4.26  ·   Rating details ·  74,076 Ratings  ·  2,888 Reviews
The First Law 03 - Last Argument Of Kings by Joe Abercrombie download or read it online for free here
The First Law 03 - Last Argument Of Kings
by Joe Abercrombie
The end is coming. Logen Ninefingers might only have one more fight in him but it's going to be a big one. Battle rages across the North, the King of the Northmen still stands firm, and there's only one man who can stop him. His oldest friend, and his oldest enemy. It's past time for the Bloody-Nine to come home.

With too many masters and too little time, Superior Glokta is fighting a different kind of war. A secret struggle in which no one is safe, and no one can be trusted. His days with a sword are far behind him. It's a good thing blackmail, threats and torture still work well enough.

Jezal dan Luthar has decided that winning glory is far too painful, and turned his back on soldiering for a simple life with the woman he loves. But love can be painful too, and glory has a nasty habit of creeping up on a man when he least expects it.

While the King of the Union lies on his deathbead, the peasants revolt and the nobles scramble to steal his crown. No one believes that the shadow of war is falling across the very heart of the Union. The First of the Magi has a plan to save the world, as he always does. But there are risks. There is no risk more terrible, after all, than to break the First Law...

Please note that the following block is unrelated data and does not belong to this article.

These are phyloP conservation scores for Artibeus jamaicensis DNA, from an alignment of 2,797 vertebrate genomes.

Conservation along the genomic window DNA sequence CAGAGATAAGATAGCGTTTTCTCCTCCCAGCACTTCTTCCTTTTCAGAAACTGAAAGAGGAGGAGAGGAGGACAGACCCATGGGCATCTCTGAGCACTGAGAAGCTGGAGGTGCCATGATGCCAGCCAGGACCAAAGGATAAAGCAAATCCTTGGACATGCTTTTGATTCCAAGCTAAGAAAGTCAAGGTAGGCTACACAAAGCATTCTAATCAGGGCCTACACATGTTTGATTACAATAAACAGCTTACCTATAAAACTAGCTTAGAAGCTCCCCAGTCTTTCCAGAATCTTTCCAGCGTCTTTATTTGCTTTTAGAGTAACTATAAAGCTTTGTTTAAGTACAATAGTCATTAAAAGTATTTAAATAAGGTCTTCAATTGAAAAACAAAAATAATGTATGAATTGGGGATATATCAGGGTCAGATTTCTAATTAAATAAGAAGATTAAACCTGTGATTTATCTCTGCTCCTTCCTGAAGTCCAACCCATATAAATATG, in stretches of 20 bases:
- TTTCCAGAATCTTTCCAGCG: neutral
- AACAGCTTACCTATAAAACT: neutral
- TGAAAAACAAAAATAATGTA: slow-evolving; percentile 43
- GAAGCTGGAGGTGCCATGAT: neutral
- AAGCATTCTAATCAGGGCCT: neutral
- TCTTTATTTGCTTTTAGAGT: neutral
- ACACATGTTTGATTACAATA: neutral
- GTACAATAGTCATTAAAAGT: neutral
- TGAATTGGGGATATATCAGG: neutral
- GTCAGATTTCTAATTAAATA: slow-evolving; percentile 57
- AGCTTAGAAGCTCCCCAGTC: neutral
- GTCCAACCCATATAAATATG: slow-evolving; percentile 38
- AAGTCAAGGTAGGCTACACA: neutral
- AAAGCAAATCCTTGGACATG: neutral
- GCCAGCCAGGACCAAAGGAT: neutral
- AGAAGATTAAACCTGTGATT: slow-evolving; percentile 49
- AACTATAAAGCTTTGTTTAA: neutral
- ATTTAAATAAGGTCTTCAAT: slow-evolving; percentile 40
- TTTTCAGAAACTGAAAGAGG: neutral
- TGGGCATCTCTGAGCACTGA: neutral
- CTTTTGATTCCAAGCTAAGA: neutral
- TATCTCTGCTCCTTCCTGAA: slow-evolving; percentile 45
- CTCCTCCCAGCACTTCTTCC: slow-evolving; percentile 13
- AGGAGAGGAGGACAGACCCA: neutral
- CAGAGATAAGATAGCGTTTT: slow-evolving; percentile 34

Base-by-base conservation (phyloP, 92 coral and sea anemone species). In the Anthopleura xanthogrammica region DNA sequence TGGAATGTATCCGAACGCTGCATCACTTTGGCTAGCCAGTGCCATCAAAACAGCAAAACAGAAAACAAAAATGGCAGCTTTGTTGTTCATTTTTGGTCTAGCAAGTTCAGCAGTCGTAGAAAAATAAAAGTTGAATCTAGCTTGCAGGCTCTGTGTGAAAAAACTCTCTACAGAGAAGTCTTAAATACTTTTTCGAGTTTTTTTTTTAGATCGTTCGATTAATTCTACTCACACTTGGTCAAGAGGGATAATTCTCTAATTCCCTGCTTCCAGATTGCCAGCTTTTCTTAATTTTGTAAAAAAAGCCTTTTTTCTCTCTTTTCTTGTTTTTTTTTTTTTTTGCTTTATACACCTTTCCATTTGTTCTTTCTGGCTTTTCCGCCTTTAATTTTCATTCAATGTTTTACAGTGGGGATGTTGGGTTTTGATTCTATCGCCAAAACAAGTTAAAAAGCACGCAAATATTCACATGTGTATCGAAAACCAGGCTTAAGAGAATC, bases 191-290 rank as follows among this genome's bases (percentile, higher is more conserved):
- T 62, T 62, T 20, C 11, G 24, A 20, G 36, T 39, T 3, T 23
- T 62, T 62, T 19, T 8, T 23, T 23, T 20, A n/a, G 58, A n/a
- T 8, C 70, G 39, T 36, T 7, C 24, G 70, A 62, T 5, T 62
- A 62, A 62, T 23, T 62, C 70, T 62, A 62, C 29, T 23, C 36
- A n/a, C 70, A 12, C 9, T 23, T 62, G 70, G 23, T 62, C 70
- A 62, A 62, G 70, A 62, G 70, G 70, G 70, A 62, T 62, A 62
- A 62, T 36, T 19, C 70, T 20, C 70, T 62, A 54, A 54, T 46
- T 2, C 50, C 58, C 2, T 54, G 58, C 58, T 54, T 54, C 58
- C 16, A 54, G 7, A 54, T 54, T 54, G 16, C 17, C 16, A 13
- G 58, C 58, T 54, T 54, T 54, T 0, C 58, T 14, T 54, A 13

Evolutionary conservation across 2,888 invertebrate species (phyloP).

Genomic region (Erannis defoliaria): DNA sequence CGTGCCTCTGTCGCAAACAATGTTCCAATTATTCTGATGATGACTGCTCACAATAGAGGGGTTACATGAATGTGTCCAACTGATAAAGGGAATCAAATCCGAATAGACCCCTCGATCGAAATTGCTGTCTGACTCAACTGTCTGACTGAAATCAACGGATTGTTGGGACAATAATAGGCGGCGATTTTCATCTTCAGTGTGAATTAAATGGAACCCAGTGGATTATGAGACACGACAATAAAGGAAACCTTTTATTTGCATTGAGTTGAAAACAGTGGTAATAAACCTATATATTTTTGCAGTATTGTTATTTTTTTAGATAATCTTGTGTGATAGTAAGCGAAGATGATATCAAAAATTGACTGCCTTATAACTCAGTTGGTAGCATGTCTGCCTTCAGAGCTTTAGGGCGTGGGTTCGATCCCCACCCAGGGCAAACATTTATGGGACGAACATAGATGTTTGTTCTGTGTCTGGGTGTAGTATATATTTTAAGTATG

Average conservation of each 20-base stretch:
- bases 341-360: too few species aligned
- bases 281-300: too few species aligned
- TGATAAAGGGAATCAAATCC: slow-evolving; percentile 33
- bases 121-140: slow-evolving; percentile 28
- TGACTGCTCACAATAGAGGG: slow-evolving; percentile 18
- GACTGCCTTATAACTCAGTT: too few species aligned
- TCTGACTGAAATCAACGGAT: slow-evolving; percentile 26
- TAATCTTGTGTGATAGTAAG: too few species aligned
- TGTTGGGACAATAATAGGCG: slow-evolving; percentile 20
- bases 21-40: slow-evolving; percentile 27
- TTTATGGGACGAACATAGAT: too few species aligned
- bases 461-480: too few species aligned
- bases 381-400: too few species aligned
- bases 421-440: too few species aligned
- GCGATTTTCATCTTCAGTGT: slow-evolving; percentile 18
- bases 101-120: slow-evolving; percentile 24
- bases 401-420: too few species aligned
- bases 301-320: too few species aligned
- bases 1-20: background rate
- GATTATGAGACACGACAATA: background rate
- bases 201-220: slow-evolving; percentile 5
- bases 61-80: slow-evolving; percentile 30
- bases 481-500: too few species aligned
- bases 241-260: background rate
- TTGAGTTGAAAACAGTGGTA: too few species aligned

This story is a trilogy, so if you haven't read one, this are the links to the other books:


Because, even after the first two volumes, every character will STILL surprise you. Because Glokta is the best fantasy character I've found since Tyrion Lannister. Because Logen is a mushroom-cloud-laying motherfucker. Because you should've seen it coming but you didn't. You really didn't.

Because even "gritty" fantasy writers are usually afraid to go this far against expectations. Because you will laugh. You will get angry. Because you will hate the ending. Because the ending is perfect. Because the last surprise is on the last page.

Because every combat sequence is spot on. Because every character's actions are spot on. (Despite the fact that we sometimes don't need quite as much explanation as we get.) Because we need more fantasy authors willing to give people like Terry Brooks, Margaret Weiss, Tracy Hickman and Robert Jordan a really good wedgie. (Giving dead people wedgies might be in bad taste, but it's occasionally necessary.)

Because worlds with swords and sorcerers are boring when they're perfect. Because people are boring when they're perfect. Because perfect things are boring. Because this series is totally not boring. Because in some ways Abercrombie's series works better than A Song of Ice and Fire (in some ways, just some, not all of them, please put down those rocks).

Because it's time to read something entirely made out of awesome. Because this is it. Because. Just because.